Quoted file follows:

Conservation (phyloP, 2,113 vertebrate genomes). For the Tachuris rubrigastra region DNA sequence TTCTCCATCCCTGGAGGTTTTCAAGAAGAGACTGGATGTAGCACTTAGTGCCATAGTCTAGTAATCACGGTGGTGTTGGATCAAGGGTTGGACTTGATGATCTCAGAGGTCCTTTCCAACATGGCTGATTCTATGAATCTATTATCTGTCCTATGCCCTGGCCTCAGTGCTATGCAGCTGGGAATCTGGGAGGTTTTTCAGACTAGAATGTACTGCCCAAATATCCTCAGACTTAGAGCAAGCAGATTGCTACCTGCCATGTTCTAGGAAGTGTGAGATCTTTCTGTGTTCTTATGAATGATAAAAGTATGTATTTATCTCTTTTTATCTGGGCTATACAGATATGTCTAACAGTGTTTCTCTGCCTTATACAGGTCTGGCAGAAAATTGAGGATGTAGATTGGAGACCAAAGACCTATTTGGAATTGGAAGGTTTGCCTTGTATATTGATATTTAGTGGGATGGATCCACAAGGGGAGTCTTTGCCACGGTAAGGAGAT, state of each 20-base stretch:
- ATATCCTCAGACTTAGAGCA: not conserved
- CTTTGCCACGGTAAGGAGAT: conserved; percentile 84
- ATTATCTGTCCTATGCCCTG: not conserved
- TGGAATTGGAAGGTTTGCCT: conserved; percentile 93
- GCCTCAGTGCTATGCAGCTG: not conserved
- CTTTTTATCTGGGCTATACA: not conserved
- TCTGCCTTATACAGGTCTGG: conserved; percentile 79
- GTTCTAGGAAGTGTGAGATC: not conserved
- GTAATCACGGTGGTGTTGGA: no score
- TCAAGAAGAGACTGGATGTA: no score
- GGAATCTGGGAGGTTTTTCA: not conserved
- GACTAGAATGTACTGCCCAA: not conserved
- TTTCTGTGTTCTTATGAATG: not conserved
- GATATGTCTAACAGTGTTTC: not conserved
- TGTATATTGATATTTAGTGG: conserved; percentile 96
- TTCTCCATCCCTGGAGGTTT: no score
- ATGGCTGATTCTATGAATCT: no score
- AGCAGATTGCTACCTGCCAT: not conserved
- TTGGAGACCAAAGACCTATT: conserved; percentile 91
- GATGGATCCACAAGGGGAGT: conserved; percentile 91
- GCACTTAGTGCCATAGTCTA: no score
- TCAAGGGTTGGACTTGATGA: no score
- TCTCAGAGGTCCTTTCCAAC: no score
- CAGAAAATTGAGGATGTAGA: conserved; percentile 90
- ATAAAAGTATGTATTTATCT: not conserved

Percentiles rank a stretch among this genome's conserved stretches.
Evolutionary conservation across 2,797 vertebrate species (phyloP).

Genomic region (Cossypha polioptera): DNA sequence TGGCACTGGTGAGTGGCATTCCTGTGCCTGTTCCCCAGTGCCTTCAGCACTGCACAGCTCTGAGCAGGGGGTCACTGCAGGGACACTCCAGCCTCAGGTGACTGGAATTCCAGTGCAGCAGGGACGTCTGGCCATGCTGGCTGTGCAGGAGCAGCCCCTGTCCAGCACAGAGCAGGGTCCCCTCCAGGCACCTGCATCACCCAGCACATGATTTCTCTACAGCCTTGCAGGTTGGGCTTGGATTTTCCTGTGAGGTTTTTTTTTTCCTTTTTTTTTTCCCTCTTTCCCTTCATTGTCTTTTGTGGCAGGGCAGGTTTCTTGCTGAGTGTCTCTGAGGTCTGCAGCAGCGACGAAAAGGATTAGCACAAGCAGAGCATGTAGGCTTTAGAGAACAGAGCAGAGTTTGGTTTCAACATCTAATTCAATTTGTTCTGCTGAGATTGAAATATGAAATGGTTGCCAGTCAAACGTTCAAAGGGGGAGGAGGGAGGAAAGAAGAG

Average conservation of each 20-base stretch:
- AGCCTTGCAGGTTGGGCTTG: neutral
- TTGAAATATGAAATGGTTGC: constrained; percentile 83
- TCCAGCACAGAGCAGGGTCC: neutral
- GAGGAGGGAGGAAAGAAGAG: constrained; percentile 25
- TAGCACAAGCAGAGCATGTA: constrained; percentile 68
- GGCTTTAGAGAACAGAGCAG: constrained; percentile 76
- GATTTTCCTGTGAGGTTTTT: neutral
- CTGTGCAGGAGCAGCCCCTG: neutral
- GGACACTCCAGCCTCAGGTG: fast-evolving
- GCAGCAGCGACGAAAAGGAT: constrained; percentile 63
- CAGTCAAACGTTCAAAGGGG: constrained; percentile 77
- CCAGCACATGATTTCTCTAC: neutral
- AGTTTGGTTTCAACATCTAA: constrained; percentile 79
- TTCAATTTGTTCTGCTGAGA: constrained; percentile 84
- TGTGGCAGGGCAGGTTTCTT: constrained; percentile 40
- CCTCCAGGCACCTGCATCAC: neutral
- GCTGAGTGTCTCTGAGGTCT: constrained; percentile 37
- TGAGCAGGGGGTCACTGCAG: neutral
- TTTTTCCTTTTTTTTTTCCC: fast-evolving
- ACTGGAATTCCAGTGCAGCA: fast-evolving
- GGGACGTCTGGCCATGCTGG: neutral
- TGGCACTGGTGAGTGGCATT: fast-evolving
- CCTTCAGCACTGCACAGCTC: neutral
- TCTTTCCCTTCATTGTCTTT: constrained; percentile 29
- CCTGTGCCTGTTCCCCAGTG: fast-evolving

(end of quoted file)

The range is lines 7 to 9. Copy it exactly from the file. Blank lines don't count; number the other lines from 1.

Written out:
- CTTTTTATCTGGGCTATACA: not conserved
- TCTGCCTTATACAGGTCTGG: conserved; percentile 79
- GTTCTAGGAAGTGTGAGATC: not conserved